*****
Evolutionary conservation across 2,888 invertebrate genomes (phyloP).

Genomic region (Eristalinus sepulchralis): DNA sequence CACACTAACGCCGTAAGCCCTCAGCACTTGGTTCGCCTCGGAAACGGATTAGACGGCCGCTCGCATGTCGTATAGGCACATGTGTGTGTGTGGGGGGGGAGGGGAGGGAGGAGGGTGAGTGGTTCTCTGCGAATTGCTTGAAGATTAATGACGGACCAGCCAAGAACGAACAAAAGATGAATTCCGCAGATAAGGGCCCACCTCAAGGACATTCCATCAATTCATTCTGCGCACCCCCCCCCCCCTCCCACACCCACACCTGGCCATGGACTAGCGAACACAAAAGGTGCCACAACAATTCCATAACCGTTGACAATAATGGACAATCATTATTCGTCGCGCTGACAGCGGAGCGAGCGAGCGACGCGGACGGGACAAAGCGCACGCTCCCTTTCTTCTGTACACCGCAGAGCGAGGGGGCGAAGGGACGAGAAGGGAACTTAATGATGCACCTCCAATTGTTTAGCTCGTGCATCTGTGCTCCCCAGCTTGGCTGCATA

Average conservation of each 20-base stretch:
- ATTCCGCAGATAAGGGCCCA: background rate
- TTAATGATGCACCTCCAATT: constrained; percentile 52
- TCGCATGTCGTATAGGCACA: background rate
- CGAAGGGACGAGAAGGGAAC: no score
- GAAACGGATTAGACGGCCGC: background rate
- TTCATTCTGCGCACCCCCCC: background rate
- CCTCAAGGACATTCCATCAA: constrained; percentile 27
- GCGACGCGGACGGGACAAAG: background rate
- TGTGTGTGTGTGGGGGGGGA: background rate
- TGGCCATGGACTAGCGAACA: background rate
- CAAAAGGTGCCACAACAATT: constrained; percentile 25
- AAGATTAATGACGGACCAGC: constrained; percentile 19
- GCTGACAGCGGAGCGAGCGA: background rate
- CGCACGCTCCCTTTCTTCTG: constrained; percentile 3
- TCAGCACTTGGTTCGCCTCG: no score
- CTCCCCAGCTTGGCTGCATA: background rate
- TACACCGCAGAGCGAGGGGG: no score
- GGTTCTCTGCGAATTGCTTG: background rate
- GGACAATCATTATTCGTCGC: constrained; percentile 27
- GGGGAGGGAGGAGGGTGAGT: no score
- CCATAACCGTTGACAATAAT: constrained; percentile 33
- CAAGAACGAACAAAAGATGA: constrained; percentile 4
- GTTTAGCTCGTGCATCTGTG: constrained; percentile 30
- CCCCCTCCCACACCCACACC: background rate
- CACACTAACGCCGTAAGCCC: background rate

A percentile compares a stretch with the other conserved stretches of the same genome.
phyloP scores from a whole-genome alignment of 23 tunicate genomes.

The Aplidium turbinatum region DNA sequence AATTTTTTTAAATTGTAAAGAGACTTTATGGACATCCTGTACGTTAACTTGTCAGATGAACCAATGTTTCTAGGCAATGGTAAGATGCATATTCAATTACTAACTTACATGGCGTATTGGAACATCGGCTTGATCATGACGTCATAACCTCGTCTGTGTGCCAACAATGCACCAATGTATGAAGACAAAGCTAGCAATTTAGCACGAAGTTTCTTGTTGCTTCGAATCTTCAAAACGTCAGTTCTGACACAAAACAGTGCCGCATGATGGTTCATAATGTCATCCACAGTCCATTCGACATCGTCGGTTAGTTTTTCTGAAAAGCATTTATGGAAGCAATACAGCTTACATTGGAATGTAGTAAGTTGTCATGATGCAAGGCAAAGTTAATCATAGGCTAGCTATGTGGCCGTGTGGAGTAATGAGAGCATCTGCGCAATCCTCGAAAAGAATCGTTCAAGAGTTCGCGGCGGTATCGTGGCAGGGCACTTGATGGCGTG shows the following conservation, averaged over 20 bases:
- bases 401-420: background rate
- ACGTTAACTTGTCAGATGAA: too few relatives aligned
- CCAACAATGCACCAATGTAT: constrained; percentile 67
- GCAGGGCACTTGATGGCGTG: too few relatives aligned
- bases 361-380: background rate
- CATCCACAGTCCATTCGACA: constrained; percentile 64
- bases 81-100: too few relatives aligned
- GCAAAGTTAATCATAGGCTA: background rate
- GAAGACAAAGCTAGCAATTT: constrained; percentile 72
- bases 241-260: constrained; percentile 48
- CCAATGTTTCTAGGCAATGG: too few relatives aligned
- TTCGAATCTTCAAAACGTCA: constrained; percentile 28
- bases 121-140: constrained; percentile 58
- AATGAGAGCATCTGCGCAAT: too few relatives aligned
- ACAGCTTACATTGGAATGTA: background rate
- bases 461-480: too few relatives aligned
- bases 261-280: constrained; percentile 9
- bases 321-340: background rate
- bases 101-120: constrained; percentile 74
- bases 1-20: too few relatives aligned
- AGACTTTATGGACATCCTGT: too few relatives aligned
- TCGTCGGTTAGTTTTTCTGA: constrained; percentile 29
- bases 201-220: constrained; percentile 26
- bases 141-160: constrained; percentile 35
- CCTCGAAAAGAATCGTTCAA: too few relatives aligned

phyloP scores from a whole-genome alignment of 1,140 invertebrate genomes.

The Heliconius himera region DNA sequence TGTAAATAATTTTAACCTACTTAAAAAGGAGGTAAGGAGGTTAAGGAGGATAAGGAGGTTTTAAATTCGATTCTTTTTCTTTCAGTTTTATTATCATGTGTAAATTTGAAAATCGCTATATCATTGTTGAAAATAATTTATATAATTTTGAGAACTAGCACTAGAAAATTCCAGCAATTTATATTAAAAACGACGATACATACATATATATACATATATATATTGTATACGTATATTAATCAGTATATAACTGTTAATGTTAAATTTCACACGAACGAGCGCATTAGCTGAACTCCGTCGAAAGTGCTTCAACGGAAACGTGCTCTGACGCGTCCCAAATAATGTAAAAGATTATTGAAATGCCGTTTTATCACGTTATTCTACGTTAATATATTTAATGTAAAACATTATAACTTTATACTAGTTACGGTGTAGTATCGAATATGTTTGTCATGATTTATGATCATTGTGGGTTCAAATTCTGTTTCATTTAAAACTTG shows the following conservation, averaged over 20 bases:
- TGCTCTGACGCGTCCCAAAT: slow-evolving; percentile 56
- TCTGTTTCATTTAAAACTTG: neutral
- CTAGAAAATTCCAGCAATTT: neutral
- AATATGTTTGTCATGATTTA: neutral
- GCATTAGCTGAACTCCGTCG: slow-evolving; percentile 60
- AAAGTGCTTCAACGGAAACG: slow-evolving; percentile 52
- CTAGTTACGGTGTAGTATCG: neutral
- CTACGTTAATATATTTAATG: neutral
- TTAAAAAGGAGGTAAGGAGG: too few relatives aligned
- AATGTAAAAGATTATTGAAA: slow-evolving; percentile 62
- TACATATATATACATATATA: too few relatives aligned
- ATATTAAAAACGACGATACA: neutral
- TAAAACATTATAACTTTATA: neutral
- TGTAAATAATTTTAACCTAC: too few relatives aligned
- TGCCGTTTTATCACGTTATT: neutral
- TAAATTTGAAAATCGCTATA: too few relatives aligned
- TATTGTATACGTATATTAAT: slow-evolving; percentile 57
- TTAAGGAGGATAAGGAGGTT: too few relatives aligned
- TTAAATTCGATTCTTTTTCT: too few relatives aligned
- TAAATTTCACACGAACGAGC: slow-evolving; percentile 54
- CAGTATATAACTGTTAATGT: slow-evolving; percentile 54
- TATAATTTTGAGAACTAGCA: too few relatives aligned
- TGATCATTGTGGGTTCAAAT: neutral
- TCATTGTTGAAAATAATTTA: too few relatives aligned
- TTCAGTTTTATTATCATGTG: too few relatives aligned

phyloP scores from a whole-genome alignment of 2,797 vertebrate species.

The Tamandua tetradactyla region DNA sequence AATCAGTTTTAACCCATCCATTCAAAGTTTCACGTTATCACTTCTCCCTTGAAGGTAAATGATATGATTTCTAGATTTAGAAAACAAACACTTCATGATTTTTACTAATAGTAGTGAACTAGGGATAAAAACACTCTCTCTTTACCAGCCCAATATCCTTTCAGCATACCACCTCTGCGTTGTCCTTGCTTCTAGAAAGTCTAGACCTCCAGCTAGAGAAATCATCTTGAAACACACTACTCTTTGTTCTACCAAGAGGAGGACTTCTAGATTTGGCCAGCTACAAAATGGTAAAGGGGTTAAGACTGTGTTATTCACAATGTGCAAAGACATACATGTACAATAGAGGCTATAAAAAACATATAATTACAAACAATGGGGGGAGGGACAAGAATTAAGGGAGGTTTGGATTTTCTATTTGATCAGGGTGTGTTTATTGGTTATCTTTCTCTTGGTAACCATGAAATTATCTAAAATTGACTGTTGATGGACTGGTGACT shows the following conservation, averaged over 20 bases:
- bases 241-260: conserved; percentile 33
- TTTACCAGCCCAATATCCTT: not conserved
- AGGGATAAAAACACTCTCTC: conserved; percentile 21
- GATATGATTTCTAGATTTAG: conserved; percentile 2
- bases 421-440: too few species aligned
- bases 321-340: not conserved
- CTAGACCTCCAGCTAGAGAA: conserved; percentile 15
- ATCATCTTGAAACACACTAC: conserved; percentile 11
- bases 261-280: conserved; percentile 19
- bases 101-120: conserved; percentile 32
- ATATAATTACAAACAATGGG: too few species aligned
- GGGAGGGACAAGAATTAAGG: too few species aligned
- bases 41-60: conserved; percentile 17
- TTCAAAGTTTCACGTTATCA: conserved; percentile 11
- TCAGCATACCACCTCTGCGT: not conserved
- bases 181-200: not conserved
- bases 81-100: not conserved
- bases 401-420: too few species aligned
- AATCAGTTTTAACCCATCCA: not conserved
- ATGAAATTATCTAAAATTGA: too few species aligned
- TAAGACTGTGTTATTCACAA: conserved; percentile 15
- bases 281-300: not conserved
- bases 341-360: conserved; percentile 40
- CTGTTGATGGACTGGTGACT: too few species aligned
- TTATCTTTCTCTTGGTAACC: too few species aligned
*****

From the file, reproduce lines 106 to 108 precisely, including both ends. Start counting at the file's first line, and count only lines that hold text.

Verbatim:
- TAAGACTGTGTTATTCACAA: conserved; percentile 15
- bases 281-300: not conserved
- bases 341-360: conserved; percentile 40